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Jeanne Sager | Democrat

FIREFIGHTERS RUSH UP Bethlehem Road from their vehicles parked haphazardly along the edge of Gulf Road to the clubhouse at the Hills Resort already fully engulfed in a fire early Sunday morning. Fortunately, the main house did not catch on fire.

Hills Resort Clubhouse Consumed

By Jeanne Sager
CALLICOON CENTER — September 18, 2007 — A piece of Sullivan County’s hospitality history was lost forever in the early hours of Sunday morning.
By the time sirens woke the residents of Callicoon Center around 3:45 a.m., the clubhouse at a turn-of-the-century boarding house turned modern day resort was fully engulfed in flames.
“When I got there, that place was already history,” said weary Callicoon Center Fire Chief Mike Sorge.
Built by the Hills family as a boarding house sometime in the early 1900s, Hills Country Inn was sold by their daughter, Marie Hill Babicj, and her husband, Bruno, to Walter and Anna Ambrozewicz in the 1970s.
For the last several years, it’s been their daughter, Ela Bue, and her husband Cima who have been working to bring Hills Country Inn back to its glory days.
Well aware that the days of Sullivan County’s Borscht Belt are over, the Bues turned the small resort in the hills of Callicoon Center into a destination for weddings, a space for celebrations.
They embraced the old style of the clubhouse, built in the 1950s, using the ‘60s decor to market the place.
WJFF Station Manager Christine Ahern, whose taken advantage of the space numerous times over the years called it “quirky and fun.”
She called on the Bues to host a national grassroots radio conference there in 2002 that’s still drawing compliments at conferences in 2007.
“People still come up and talk to me and tell me how great it was,” Ahern said. “And we did nothing. It was all Ela and Cima.
“They’re the best, the most generous, sweetest, most professional people . . . and the clubhouse was the best space.”
And now it’s gone.
The Hills played host to one of its wedding weekends Saturday, the marriage of the Gerry Foundation’s Denise Frangipane to Bill Pammer, head of planning and environmental management for Sullivan County.
The Bues told firemen the wedding party wrapped up their celebrations around 1 a.m. in the clubhouse, heading into the main house just a few hundred feet away for the night.
At 3 a.m., deejay Mike Scullion finished odds and ends in the building.
“Until we got called, there was nothing,” Sorge said. “He saw nothing.”
Sometime around 3:45 a.m., neighbor Mike Luogo, whose home abuts the Hills’ field, called 911.
By that time, it was too late.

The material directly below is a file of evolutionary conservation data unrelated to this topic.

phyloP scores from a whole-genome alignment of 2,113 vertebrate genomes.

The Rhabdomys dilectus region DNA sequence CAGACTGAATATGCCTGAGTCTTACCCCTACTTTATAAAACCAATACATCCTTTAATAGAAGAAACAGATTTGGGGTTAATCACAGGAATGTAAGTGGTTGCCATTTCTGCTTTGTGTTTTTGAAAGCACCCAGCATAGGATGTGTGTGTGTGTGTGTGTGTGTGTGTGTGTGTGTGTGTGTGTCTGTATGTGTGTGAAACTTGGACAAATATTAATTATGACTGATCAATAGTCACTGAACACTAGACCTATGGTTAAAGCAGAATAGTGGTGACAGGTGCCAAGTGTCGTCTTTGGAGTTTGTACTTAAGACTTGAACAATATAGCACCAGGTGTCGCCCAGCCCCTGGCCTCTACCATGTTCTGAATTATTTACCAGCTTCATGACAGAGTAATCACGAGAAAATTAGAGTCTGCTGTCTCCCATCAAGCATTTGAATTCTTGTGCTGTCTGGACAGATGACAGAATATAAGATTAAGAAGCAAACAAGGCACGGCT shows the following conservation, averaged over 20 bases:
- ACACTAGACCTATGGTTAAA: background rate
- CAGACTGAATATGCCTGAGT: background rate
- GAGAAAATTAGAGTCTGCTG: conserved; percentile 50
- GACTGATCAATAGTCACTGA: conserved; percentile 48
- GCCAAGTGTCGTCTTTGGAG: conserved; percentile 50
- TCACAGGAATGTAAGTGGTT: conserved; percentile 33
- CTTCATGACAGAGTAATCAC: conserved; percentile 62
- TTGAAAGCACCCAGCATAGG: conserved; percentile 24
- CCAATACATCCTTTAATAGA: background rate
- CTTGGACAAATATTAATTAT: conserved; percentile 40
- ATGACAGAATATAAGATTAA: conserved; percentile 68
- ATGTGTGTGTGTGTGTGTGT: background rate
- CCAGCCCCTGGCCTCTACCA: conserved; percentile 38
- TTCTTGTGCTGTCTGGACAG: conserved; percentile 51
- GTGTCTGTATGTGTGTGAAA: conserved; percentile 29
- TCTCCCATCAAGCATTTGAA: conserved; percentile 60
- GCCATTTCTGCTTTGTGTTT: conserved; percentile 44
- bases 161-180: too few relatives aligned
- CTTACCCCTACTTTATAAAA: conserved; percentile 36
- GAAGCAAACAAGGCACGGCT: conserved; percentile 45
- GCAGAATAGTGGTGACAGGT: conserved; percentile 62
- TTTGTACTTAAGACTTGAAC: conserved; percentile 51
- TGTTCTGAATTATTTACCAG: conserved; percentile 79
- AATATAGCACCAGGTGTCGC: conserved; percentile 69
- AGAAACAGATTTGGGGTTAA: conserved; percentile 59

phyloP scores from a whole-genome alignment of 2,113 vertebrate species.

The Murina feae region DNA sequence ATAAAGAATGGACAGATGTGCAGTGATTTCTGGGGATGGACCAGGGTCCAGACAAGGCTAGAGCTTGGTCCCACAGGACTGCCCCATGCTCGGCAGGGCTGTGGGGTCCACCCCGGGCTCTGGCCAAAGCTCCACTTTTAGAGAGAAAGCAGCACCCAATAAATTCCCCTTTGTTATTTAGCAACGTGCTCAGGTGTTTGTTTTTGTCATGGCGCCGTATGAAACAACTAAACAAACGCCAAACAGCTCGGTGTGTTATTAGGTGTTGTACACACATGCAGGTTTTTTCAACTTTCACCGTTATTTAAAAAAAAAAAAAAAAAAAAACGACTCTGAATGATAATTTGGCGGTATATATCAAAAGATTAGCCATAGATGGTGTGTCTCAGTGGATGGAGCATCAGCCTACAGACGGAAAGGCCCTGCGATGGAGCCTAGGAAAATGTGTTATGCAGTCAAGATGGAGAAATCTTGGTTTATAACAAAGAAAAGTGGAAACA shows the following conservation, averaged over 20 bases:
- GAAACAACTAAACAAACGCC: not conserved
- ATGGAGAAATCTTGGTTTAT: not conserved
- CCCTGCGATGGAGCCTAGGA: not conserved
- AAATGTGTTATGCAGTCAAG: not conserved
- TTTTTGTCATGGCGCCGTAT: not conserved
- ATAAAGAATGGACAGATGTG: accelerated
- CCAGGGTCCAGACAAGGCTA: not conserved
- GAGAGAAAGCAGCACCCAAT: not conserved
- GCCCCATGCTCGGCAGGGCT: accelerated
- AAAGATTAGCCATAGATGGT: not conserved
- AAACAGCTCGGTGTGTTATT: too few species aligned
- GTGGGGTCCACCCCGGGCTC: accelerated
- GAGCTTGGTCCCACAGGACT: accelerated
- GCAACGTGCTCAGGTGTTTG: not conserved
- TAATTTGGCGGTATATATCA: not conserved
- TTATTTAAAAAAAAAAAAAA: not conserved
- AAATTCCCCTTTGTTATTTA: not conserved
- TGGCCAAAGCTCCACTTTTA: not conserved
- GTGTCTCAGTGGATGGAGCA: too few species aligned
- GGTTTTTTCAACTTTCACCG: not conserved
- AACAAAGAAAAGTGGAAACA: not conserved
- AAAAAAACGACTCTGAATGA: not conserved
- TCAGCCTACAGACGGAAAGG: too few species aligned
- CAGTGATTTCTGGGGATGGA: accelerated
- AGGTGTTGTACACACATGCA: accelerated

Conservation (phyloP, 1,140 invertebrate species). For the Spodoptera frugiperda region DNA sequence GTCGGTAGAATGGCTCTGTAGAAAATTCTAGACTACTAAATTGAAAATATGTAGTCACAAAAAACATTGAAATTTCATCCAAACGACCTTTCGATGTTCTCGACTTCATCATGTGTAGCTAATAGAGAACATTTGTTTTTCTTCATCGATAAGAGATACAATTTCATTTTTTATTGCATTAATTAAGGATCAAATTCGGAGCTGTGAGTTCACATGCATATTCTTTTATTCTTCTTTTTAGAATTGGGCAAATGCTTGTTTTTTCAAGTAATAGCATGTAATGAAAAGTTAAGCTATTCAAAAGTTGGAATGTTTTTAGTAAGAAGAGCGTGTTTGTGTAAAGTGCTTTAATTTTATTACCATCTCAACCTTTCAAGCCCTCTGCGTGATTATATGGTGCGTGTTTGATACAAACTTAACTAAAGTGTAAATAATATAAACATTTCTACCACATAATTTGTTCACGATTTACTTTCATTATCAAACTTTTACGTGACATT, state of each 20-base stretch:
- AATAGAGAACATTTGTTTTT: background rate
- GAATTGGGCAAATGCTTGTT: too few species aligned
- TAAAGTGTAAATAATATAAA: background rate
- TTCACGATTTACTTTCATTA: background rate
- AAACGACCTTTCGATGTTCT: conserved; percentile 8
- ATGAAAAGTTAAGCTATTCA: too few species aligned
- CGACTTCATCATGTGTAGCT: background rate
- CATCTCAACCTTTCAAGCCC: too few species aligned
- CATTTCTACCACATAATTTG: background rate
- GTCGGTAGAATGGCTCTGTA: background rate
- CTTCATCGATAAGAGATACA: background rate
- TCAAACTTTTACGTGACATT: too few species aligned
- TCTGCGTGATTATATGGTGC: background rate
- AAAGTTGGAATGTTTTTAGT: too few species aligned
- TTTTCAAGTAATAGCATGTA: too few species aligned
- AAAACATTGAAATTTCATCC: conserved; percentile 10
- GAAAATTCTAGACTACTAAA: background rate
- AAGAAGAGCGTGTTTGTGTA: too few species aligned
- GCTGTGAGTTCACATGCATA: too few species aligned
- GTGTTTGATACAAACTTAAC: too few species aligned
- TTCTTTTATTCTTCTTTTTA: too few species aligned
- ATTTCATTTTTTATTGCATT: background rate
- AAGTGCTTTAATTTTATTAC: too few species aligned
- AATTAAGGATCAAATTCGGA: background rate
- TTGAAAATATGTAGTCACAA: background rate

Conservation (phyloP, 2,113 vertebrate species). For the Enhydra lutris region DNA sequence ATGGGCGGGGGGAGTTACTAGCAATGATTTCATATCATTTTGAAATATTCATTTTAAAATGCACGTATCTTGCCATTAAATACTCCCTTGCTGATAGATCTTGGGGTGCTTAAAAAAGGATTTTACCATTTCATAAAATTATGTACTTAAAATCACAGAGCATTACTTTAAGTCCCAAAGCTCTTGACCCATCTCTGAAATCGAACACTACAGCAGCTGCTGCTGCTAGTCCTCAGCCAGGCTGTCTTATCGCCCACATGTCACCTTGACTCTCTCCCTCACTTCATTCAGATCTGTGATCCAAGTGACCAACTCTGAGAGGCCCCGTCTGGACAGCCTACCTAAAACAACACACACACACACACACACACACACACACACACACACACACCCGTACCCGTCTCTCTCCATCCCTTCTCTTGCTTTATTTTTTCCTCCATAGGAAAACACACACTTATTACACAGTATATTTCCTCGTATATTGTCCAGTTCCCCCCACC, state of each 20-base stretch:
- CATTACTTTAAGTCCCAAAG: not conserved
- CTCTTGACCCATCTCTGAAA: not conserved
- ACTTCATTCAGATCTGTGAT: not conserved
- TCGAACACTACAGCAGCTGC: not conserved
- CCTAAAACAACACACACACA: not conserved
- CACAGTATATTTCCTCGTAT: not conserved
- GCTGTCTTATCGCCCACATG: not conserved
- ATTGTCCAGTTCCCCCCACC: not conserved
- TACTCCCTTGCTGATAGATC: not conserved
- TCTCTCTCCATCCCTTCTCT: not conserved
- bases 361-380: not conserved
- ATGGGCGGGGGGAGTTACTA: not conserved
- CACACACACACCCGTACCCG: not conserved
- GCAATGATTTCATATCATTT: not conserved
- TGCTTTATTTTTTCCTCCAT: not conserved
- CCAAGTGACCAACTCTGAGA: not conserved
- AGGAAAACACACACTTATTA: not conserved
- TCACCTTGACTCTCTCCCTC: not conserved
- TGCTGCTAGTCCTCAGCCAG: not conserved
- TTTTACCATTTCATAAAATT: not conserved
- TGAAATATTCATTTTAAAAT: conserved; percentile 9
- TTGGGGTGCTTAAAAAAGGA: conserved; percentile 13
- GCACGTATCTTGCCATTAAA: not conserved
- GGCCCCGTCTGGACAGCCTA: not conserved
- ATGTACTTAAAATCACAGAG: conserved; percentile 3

“I heard the fire whistle go off, looked out my bedroom window, and it was all orange,” said Tony Conklin, whose house is situated just across Bethlehem Road from the Hills.
Conklin roused his parents, who scurried about waking neighbor Dottie Erlwein and moving vehicles as far as they could from the fire.
The proximity of the clubhouse to Erlwein’s house and the main house of the resort was the biggest concern for firefighters, Sorge said.
“Our main thing was the worries about the big house,” he noted. “And across the street, Dottie’s aluminum siding was pretty warm.
“But the thing was to get water on that main building to cool it down.”
The main building, which the Bues keep open year-round as a major source of their income, was filled with guests in town for the wedding who were already being evacuated when firemen arrived.
The front of the building sustained major damage, vinyl siding melting off and rain gutters warping.
As firemen battled the flames, shattering glass could be heard as each of the front windows of the main building caved from the heat.
Fortunately Sorge said some pine trees between the two buildings took a substantial portion of the heat, in essence saving the main building from worse damage.
Some of the other towering pines which have long given the resort the feeling of a private escape for its guests could been seen burning from miles away – the wind sending the blackened pine needles raining down on homes and cars a city-block from the Hills.
But Sorge had visions of the trees lighting one by one, sending fire down the road.
He had fears as he rushed to the scene that the main house was the source of the blaze, that people were in trouble.
Fortunately, no one was hurt, he said, and although the clubhouse was a total loss, that’s it.
“We were just fortunate it didn’t catch the main house on fire, and everyone responded quickly,” Sorge said. “It was a good response by everybody.”
In addition to the volunteers from Sorge’s department, firemen came from Jeffersonville, North Branch and Roscoe-Rockland.
Youngsville’s firemen stood by in Jeffersonville.
Also on the scene were representatives from the Sullivan County Bureau of Fire.
The fire itself is still under investigation – no cause has yet been determined.
The resort itself is still open, and beer distributors Gasko and Meyer of Lake Huntington will be teaming up with Hills this weekend for the first annual Beerfest.
Originally intended to better market the beers available in the area to beer lovers, Gasko and Meyer On Premises Supervisor Dana Ball said they picked Hills for the event because it’s a beautiful setting akin to that of Munich, home to the real Oktoberfest.
Although state law prohibits the distributorship from doing any sort of fund-raiser for its clients, Gasko and Meyer Sales Director Bruce Nober said he’d like people to realize profits for this event were always intended to go to the Hills.
Open to the public, the event is a way people can support the Bues in the wake of their tragedy.
Although people have to be 21 to partake of the alcoholic beverages, families are welcome to attend.
The event is set for Saturday from 5 p.m. to 9 p.m. on the deck of the main house at the Hills.

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